The pullout is another type of retinal detachment usually caused by poorly controlled diabetes, a history of surgery of retinal or prolonged inflammation in such tissue. When the party involves the macula, the part of the retina responsible for excellent and detailed vision, the central idea of the eye can be significantly affected.

Other causes of retinal detachment

  • Aging: The vitreous or fluid humor that fills the eyeball joins the retina at the back of the eye. Over time, this liquid changes its shape and moves away from the retina, pulling it and separating a piece of it.
  • Severe myopia: People with more than five diopters are at higher risk of developing retinal detachment.
  • Eye disease: those who have suffered from eye diseases such as infectious conjunctivitis, chronic inflammation, or tumors are at a higher risk of retina detaching.
  • Trauma: Any forceful blow, puncture, or injury during an accident can detach the vitreous humor from the retina and lead to detachment.

Treatment of retinal detachment

In most cases, this ophthalmological condition deserves to be corrected with surgery, which can be prescribed immediately or in the long term, depending on the progress of the detachment at the time of diagnosis. There are several types of interventions to treat retinal detachment, and the less invasive ones can be carried out in the medical specialist’s office, such as the following procedures:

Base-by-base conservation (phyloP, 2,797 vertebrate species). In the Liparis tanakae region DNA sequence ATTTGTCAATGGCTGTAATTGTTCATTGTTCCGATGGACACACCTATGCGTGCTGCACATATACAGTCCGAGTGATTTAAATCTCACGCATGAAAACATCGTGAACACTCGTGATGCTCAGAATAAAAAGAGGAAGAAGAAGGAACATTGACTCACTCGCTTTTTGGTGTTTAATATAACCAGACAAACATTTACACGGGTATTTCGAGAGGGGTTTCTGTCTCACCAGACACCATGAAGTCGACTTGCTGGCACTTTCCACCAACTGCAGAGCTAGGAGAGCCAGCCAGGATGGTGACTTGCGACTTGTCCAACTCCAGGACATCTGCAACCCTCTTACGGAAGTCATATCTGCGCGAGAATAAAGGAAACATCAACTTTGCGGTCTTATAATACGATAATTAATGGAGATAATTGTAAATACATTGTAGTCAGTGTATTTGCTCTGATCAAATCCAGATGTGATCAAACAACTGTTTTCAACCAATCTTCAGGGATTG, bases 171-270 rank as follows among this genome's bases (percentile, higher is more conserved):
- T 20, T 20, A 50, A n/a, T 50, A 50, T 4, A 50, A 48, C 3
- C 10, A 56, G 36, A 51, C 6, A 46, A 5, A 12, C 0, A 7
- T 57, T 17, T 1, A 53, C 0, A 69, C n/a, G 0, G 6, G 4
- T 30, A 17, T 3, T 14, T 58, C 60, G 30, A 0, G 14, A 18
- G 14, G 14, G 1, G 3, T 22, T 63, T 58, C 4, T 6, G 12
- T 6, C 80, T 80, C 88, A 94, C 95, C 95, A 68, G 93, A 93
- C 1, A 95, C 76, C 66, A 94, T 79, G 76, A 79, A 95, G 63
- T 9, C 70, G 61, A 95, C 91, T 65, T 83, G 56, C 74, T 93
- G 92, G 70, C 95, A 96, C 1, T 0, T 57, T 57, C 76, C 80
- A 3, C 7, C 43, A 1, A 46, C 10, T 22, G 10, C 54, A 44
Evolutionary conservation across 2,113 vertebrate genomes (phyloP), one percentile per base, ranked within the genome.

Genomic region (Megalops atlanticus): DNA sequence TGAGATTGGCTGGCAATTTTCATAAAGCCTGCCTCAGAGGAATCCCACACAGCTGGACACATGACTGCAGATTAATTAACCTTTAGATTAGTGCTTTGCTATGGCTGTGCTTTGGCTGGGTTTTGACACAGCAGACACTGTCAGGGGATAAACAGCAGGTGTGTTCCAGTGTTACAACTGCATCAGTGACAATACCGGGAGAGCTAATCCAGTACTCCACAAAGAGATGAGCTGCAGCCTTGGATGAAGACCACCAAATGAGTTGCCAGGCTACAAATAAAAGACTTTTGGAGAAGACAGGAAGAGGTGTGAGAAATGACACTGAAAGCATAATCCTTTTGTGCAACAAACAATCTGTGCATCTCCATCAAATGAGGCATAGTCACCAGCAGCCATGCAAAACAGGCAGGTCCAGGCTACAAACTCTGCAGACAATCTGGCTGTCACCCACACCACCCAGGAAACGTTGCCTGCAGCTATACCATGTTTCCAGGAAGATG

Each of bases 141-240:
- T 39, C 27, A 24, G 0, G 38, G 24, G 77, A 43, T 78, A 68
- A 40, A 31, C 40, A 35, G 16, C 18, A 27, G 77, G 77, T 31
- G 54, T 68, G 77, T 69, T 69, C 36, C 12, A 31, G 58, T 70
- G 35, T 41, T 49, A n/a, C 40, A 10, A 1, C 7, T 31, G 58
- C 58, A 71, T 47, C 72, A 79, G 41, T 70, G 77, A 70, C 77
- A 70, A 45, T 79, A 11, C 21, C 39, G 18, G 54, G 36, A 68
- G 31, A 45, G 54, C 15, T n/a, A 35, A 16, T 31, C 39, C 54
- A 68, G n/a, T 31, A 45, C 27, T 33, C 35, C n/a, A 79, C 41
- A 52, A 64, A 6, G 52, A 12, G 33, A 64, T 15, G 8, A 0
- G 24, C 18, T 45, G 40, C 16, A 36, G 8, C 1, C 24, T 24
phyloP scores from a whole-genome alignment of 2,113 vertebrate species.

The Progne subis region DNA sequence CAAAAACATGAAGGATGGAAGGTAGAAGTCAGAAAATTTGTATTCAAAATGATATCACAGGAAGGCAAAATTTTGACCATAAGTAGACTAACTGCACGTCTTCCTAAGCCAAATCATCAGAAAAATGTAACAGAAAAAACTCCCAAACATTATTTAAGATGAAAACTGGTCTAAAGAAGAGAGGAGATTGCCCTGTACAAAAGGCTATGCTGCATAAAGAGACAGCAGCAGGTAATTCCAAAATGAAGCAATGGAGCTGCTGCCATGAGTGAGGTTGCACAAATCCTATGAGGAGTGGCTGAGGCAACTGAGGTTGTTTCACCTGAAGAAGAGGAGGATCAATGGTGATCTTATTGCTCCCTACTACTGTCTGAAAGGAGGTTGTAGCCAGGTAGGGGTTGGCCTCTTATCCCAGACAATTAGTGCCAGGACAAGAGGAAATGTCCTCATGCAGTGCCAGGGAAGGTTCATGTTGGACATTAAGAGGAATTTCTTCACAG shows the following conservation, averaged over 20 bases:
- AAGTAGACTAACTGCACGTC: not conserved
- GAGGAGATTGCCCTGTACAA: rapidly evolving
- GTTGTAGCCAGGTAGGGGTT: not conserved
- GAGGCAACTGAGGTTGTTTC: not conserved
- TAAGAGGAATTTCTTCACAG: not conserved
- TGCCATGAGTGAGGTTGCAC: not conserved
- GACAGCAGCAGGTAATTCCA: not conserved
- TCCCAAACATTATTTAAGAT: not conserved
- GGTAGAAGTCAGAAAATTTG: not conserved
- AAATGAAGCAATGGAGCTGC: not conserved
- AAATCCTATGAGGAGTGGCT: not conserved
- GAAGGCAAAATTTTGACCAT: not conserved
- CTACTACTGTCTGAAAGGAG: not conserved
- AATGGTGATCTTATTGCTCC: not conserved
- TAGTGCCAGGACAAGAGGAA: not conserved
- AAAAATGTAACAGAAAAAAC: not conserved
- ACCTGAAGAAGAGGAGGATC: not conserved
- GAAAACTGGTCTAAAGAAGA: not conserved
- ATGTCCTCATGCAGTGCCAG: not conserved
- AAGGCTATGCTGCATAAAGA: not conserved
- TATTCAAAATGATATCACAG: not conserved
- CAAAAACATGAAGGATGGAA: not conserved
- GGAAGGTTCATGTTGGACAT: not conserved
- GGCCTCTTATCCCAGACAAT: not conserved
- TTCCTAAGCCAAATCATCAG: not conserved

• The use of lasers to seal the tears or holes to avoid a complete detachment.
  • Perform pneumatic retinopexy, which consists of placing a gas bubble in the eye so that the retina floats back into place. This procedure is used in cases of mild detachment.

When detachments are much more severe, surgery requires general anesthesia and suggests that the person remain hospitalized after the intervention to assess their progress. In these cases, the most commonly used surgical procedures are the following:

  • Introflexion or scleral indentation to push the eyewall slightly upward against the retina.
  • Vitrectomy to remove gel or scar tissue from the retina. This is the technique used to treat the most severe retinal detachments.

Retinal detachments caused by traction are usually watched by the doctor for some time before the person needs surgery. When surgery is necessary, a vitrectomy is generally performed. The prognosis of these treatments is excellent as long as the macula has not been associated with the detachment. However, it is essential to clarify that vision does not always recover entirely and that there are some cases in which retinal detachment cannot be operated on.

This article is merely informative, at FastlyHeal .com we do not have the power to prescribe medical treatments or make any type of diagnosis. We invite you to see a doctor in the case of presenting any type of condition or discomfort.

If you want to read more articles similar to Retinal Detachment: Symptoms, Causes and Treatment , we recommend that you enter our Eyes and Vision category .